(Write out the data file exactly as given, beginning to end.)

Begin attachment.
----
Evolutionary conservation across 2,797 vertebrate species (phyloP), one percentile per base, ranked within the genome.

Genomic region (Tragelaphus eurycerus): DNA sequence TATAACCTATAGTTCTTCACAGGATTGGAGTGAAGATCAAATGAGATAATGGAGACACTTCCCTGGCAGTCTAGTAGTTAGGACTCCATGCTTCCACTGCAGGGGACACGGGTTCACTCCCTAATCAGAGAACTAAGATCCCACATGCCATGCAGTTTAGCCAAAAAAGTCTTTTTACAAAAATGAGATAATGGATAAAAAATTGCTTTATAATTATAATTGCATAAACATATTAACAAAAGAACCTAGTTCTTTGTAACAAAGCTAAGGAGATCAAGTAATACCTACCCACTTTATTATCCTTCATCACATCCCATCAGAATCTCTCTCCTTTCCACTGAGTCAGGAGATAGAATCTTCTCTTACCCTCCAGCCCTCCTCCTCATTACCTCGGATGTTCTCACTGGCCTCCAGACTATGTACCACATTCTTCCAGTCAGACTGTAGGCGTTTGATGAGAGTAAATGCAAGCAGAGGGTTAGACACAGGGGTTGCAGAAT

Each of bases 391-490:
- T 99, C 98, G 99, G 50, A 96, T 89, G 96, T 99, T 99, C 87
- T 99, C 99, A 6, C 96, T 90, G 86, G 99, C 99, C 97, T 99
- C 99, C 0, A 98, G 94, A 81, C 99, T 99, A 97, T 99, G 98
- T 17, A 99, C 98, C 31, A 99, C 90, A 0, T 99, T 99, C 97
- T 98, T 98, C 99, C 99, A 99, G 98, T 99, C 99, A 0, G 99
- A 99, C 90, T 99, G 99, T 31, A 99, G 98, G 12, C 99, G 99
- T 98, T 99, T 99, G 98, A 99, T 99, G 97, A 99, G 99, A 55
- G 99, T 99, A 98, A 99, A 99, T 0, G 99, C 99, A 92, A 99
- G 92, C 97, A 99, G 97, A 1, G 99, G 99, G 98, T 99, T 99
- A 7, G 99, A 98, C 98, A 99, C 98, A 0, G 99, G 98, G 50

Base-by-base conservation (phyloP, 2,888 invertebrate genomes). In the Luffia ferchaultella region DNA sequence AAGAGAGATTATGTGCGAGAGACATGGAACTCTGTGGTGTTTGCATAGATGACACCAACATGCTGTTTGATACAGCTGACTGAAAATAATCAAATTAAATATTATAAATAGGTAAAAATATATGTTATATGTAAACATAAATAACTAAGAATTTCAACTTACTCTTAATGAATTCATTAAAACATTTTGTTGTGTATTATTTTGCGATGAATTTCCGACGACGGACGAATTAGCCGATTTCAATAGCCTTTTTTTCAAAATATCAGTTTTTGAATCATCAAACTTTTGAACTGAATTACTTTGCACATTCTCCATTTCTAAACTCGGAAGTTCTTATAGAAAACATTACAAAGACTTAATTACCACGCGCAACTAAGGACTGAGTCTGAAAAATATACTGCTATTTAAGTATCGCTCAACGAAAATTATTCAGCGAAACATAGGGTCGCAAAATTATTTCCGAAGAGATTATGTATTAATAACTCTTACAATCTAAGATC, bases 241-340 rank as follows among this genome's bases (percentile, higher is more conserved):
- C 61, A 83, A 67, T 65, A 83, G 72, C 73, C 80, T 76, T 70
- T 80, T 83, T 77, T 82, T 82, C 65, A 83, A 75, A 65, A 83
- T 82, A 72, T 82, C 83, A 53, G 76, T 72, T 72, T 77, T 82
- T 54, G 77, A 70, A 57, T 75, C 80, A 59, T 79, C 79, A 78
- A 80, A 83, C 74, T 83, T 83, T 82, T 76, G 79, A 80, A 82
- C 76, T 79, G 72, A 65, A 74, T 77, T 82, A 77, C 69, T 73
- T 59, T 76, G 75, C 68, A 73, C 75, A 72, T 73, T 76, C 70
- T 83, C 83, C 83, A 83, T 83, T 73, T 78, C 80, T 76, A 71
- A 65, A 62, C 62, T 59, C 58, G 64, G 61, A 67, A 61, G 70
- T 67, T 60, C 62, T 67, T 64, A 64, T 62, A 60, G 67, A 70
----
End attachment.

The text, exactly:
Evolutionary conservation across 2,797 vertebrate species (phyloP), one percentile per base, ranked within the genome.

Genomic region (Tragelaphus eurycerus): DNA sequence TATAACCTATAGTTCTTCACAGGATTGGAGTGAAGATCAAATGAGATAATGGAGACACTTCCCTGGCAGTCTAGTAGTTAGGACTCCATGCTTCCACTGCAGGGGACACGGGTTCACTCCCTAATCAGAGAACTAAGATCCCACATGCCATGCAGTTTAGCCAAAAAAGTCTTTTTACAAAAATGAGATAATGGATAAAAAATTGCTTTATAATTATAATTGCATAAACATATTAACAAAAGAACCTAGTTCTTTGTAACAAAGCTAAGGAGATCAAGTAATACCTACCCACTTTATTATCCTTCATCACATCCCATCAGAATCTCTCTCCTTTCCACTGAGTCAGGAGATAGAATCTTCTCTTACCCTCCAGCCCTCCTCCTCATTACCTCGGATGTTCTCACTGGCCTCCAGACTATGTACCACATTCTTCCAGTCAGACTGTAGGCGTTTGATGAGAGTAAATGCAAGCAGAGGGTTAGACACAGGGGTTGCAGAAT

Each of bases 391-490:
- T 99, C 98, G 99, G 50, A 96, T 89, G 96, T 99, T 99, C 87
- T 99, C 99, A 6, C 96, T 90, G 86, G 99, C 99, C 97, T 99
- C 99, C 0, A 98, G 94, A 81, C 99, T 99, A 97, T 99, G 98
- T 17, A 99, C 98, C 31, A 99, C 90, A 0, T 99, T 99, C 97
- T 98, T 98, C 99, C 99, A 99, G 98, T 99, C 99, A 0, G 99
- A 99, C 90, T 99, G 99, T 31, A 99, G 98, G 12, C 99, G 99
- T 98, T 99, T 99, G 98, A 99, T 99, G 97, A 99, G 99, A 55
- G 99, T 99, A 98, A 99, A 99, T 0, G 99, C 99, A 92, A 99
- G 92, C 97, A 99, G 97, A 1, G 99, G 99, G 98, T 99, T 99
- A 7, G 99, A 98, C 98, A 99, C 98, A 0, G 99, G 98, G 50

Base-by-base conservation (phyloP, 2,888 invertebrate genomes). In the Luffia ferchaultella region DNA sequence AAGAGAGATTATGTGCGAGAGACATGGAACTCTGTGGTGTTTGCATAGATGACACCAACATGCTGTTTGATACAGCTGACTGAAAATAATCAAATTAAATATTATAAATAGGTAAAAATATATGTTATATGTAAACATAAATAACTAAGAATTTCAACTTACTCTTAATGAATTCATTAAAACATTTTGTTGTGTATTATTTTGCGATGAATTTCCGACGACGGACGAATTAGCCGATTTCAATAGCCTTTTTTTCAAAATATCAGTTTTTGAATCATCAAACTTTTGAACTGAATTACTTTGCACATTCTCCATTTCTAAACTCGGAAGTTCTTATAGAAAACATTACAAAGACTTAATTACCACGCGCAACTAAGGACTGAGTCTGAAAAATATACTGCTATTTAAGTATCGCTCAACGAAAATTATTCAGCGAAACATAGGGTCGCAAAATTATTTCCGAAGAGATTATGTATTAATAACTCTTACAATCTAAGATC, bases 241-340 rank as follows among this genome's bases (percentile, higher is more conserved):
- C 61, A 83, A 67, T 65, A 83, G 72, C 73, C 80, T 76, T 70
- T 80, T 83, T 77, T 82, T 82, C 65, A 83, A 75, A 65, A 83
- T 82, A 72, T 82, C 83, A 53, G 76, T 72, T 72, T 77, T 82
- T 54, G 77, A 70, A 57, T 75, C 80, A 59, T 79, C 79, A 78
- A 80, A 83, C 74, T 83, T 83, T 82, T 76, G 79, A 80, A 82
- C 76, T 79, G 72, A 65, A 74, T 77, T 82, A 77, C 69, T 73
- T 59, T 76, G 75, C 68, A 73, C 75, A 72, T 73, T 76, C 70
- T 83, C 83, C 83, A 83, T 83, T 73, T 78, C 80, T 76, A 71
- A 65, A 62, C 62, T 59, C 58, G 64, G 61, A 67, A 61, G 70
- T 67, T 60, C 62, T 67, T 64, A 64, T 62, A 60, G 67, A 70